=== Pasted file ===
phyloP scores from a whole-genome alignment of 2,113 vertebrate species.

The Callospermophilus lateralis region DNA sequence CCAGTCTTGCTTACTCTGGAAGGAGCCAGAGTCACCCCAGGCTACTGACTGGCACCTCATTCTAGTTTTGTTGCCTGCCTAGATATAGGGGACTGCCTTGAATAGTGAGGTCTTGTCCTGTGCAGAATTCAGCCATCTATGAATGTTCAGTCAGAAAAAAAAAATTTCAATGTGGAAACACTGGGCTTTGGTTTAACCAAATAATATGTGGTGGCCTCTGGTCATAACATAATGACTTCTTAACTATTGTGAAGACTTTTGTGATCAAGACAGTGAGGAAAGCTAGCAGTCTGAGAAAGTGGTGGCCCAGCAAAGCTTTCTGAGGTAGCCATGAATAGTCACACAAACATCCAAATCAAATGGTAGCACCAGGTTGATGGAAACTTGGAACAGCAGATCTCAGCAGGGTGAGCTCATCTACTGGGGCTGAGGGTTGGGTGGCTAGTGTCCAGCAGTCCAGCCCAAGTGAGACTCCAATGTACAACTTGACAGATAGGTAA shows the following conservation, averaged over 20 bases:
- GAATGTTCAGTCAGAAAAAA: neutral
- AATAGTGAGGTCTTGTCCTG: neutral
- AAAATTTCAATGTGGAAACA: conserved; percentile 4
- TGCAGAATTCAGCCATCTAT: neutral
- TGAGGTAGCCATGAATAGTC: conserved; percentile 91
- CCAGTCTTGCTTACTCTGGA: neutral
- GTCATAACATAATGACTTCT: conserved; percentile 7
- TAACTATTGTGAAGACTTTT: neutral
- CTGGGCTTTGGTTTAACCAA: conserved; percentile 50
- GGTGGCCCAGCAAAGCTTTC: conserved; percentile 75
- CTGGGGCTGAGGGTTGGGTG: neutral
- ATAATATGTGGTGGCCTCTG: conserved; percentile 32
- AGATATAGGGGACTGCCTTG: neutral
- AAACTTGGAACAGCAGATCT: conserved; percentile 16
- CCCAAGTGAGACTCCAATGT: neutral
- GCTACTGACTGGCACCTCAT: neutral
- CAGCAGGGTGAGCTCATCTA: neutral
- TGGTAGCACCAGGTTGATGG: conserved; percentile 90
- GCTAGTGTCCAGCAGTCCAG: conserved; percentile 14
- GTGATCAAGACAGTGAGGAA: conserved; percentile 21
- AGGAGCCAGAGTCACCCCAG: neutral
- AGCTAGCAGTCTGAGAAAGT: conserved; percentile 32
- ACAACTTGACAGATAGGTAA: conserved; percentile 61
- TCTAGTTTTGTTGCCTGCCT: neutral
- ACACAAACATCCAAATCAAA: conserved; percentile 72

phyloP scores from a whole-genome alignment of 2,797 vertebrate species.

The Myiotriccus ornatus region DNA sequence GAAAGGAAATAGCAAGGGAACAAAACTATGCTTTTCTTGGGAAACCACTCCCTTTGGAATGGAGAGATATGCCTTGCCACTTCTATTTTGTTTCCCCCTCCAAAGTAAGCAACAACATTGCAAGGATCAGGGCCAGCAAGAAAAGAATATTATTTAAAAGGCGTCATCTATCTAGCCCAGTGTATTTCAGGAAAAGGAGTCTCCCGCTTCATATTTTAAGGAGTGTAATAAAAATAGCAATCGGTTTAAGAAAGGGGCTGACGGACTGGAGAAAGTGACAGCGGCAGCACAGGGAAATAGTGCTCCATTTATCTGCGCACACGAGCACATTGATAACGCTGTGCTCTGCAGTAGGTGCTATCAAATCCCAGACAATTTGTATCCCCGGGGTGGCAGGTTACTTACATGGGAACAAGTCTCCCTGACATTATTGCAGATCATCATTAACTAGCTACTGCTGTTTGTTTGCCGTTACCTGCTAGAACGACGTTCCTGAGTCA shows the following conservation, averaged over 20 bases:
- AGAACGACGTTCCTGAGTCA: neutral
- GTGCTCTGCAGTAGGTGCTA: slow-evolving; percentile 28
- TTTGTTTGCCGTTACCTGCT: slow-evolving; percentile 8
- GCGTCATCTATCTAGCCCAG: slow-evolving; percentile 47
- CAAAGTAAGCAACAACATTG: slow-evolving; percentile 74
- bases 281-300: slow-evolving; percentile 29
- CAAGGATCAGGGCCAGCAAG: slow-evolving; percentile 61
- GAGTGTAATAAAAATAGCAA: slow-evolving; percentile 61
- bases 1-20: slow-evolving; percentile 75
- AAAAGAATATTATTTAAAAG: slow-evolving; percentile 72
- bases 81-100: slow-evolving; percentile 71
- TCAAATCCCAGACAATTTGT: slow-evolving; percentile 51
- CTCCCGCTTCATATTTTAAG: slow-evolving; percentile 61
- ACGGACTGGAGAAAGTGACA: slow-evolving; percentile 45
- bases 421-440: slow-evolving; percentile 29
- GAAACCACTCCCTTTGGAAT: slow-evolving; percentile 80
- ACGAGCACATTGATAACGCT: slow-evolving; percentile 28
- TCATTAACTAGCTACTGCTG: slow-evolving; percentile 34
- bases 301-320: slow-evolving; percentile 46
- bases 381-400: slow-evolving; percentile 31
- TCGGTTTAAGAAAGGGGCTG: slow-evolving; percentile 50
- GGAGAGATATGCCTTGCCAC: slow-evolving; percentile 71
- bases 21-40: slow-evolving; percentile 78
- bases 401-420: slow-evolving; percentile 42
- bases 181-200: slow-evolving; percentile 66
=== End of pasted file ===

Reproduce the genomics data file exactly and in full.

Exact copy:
phyloP scores from a whole-genome alignment of 2,113 vertebrate species.

The Callospermophilus lateralis region DNA sequence CCAGTCTTGCTTACTCTGGAAGGAGCCAGAGTCACCCCAGGCTACTGACTGGCACCTCATTCTAGTTTTGTTGCCTGCCTAGATATAGGGGACTGCCTTGAATAGTGAGGTCTTGTCCTGTGCAGAATTCAGCCATCTATGAATGTTCAGTCAGAAAAAAAAAATTTCAATGTGGAAACACTGGGCTTTGGTTTAACCAAATAATATGTGGTGGCCTCTGGTCATAACATAATGACTTCTTAACTATTGTGAAGACTTTTGTGATCAAGACAGTGAGGAAAGCTAGCAGTCTGAGAAAGTGGTGGCCCAGCAAAGCTTTCTGAGGTAGCCATGAATAGTCACACAAACATCCAAATCAAATGGTAGCACCAGGTTGATGGAAACTTGGAACAGCAGATCTCAGCAGGGTGAGCTCATCTACTGGGGCTGAGGGTTGGGTGGCTAGTGTCCAGCAGTCCAGCCCAAGTGAGACTCCAATGTACAACTTGACAGATAGGTAA shows the following conservation, averaged over 20 bases:
- GAATGTTCAGTCAGAAAAAA: neutral
- AATAGTGAGGTCTTGTCCTG: neutral
- AAAATTTCAATGTGGAAACA: conserved; percentile 4
- TGCAGAATTCAGCCATCTAT: neutral
- TGAGGTAGCCATGAATAGTC: conserved; percentile 91
- CCAGTCTTGCTTACTCTGGA: neutral
- GTCATAACATAATGACTTCT: conserved; percentile 7
- TAACTATTGTGAAGACTTTT: neutral
- CTGGGCTTTGGTTTAACCAA: conserved; percentile 50
- GGTGGCCCAGCAAAGCTTTC: conserved; percentile 75
- CTGGGGCTGAGGGTTGGGTG: neutral
- ATAATATGTGGTGGCCTCTG: conserved; percentile 32
- AGATATAGGGGACTGCCTTG: neutral
- AAACTTGGAACAGCAGATCT: conserved; percentile 16
- CCCAAGTGAGACTCCAATGT: neutral
- GCTACTGACTGGCACCTCAT: neutral
- CAGCAGGGTGAGCTCATCTA: neutral
- TGGTAGCACCAGGTTGATGG: conserved; percentile 90
- GCTAGTGTCCAGCAGTCCAG: conserved; percentile 14
- GTGATCAAGACAGTGAGGAA: conserved; percentile 21
- AGGAGCCAGAGTCACCCCAG: neutral
- AGCTAGCAGTCTGAGAAAGT: conserved; percentile 32
- ACAACTTGACAGATAGGTAA: conserved; percentile 61
- TCTAGTTTTGTTGCCTGCCT: neutral
- ACACAAACATCCAAATCAAA: conserved; percentile 72

phyloP scores from a whole-genome alignment of 2,797 vertebrate species.

The Myiotriccus ornatus region DNA sequence GAAAGGAAATAGCAAGGGAACAAAACTATGCTTTTCTTGGGAAACCACTCCCTTTGGAATGGAGAGATATGCCTTGCCACTTCTATTTTGTTTCCCCCTCCAAAGTAAGCAACAACATTGCAAGGATCAGGGCCAGCAAGAAAAGAATATTATTTAAAAGGCGTCATCTATCTAGCCCAGTGTATTTCAGGAAAAGGAGTCTCCCGCTTCATATTTTAAGGAGTGTAATAAAAATAGCAATCGGTTTAAGAAAGGGGCTGACGGACTGGAGAAAGTGACAGCGGCAGCACAGGGAAATAGTGCTCCATTTATCTGCGCACACGAGCACATTGATAACGCTGTGCTCTGCAGTAGGTGCTATCAAATCCCAGACAATTTGTATCCCCGGGGTGGCAGGTTACTTACATGGGAACAAGTCTCCCTGACATTATTGCAGATCATCATTAACTAGCTACTGCTGTTTGTTTGCCGTTACCTGCTAGAACGACGTTCCTGAGTCA shows the following conservation, averaged over 20 bases:
- AGAACGACGTTCCTGAGTCA: neutral
- GTGCTCTGCAGTAGGTGCTA: slow-evolving; percentile 28
- TTTGTTTGCCGTTACCTGCT: slow-evolving; percentile 8
- GCGTCATCTATCTAGCCCAG: slow-evolving; percentile 47
- CAAAGTAAGCAACAACATTG: slow-evolving; percentile 74
- bases 281-300: slow-evolving; percentile 29
- CAAGGATCAGGGCCAGCAAG: slow-evolving; percentile 61
- GAGTGTAATAAAAATAGCAA: slow-evolving; percentile 61
- bases 1-20: slow-evolving; percentile 75
- AAAAGAATATTATTTAAAAG: slow-evolving; percentile 72
- bases 81-100: slow-evolving; percentile 71
- TCAAATCCCAGACAATTTGT: slow-evolving; percentile 51
- CTCCCGCTTCATATTTTAAG: slow-evolving; percentile 61
- ACGGACTGGAGAAAGTGACA: slow-evolving; percentile 45
- bases 421-440: slow-evolving; percentile 29
- GAAACCACTCCCTTTGGAAT: slow-evolving; percentile 80
- ACGAGCACATTGATAACGCT: slow-evolving; percentile 28
- TCATTAACTAGCTACTGCTG: slow-evolving; percentile 34
- bases 301-320: slow-evolving; percentile 46
- bases 381-400: slow-evolving; percentile 31
- TCGGTTTAAGAAAGGGGCTG: slow-evolving; percentile 50
- GGAGAGATATGCCTTGCCAC: slow-evolving; percentile 71
- bases 21-40: slow-evolving; percentile 78
- bases 401-420: slow-evolving; percentile 42
- bases 181-200: slow-evolving; percentile 66